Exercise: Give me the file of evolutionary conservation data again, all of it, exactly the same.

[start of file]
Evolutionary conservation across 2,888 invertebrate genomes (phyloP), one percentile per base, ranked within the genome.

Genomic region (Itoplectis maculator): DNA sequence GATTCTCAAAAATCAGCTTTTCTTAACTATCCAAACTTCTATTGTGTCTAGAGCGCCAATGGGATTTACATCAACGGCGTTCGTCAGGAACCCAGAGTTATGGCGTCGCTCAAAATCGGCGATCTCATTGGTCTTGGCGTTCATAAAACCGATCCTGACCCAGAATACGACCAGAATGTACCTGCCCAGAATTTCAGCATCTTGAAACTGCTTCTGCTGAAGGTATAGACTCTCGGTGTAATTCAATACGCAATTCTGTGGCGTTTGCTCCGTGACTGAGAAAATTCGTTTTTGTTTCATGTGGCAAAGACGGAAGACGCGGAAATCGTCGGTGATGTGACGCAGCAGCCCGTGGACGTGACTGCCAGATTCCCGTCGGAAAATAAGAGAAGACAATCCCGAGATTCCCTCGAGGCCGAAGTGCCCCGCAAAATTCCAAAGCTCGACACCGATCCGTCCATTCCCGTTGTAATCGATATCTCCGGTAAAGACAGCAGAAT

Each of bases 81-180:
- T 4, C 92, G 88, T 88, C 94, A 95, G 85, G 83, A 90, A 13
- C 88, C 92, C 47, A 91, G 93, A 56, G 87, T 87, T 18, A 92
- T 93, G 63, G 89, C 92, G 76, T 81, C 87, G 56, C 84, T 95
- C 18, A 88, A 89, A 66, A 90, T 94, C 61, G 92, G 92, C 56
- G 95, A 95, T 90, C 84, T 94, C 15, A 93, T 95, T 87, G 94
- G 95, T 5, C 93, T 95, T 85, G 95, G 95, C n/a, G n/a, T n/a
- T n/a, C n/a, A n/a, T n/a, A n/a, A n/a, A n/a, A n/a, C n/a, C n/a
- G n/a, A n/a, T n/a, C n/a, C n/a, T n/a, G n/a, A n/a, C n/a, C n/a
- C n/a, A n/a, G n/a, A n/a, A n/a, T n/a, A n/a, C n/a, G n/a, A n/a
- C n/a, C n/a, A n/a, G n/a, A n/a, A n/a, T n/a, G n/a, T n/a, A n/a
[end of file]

Evolutionary conservation across 2,888 invertebrate genomes (phyloP), one percentile per base, ranked within the genome.

Genomic region (Itoplectis maculator): DNA sequence GATTCTCAAAAATCAGCTTTTCTTAACTATCCAAACTTCTATTGTGTCTAGAGCGCCAATGGGATTTACATCAACGGCGTTCGTCAGGAACCCAGAGTTATGGCGTCGCTCAAAATCGGCGATCTCATTGGTCTTGGCGTTCATAAAACCGATCCTGACCCAGAATACGACCAGAATGTACCTGCCCAGAATTTCAGCATCTTGAAACTGCTTCTGCTGAAGGTATAGACTCTCGGTGTAATTCAATACGCAATTCTGTGGCGTTTGCTCCGTGACTGAGAAAATTCGTTTTTGTTTCATGTGGCAAAGACGGAAGACGCGGAAATCGTCGGTGATGTGACGCAGCAGCCCGTGGACGTGACTGCCAGATTCCCGTCGGAAAATAAGAGAAGACAATCCCGAGATTCCCTCGAGGCCGAAGTGCCCCGCAAAATTCCAAAGCTCGACACCGATCCGTCCATTCCCGTTGTAATCGATATCTCCGGTAAAGACAGCAGAAT

Each of bases 81-180:
- T 4, C 92, G 88, T 88, C 94, A 95, G 85, G 83, A 90, A 13
- C 88, C 92, C 47, A 91, G 93, A 56, G 87, T 87, T 18, A 92
- T 93, G 63, G 89, C 92, G 76, T 81, C 87, G 56, C 84, T 95
- C 18, A 88, A 89, A 66, A 90, T 94, C 61, G 92, G 92, C 56
- G 95, A 95, T 90, C 84, T 94, C 15, A 93, T 95, T 87, G 94
- G 95, T 5, C 93, T 95, T 85, G 95, G 95, C n/a, G n/a, T n/a
- T n/a, C n/a, A n/a, T n/a, A n/a, A n/a, A n/a, A n/a, C n/a, C n/a
- G n/a, A n/a, T n/a, C n/a, C n/a, T n/a, G n/a, A n/a, C n/a, C n/a
- C n/a, A n/a, G n/a, A n/a, A n/a, T n/a, A n/a, C n/a, G n/a, A n/a
- C n/a, C n/a, A n/a, G n/a, A n/a, A n/a, T n/a, G n/a, T n/a, A n/a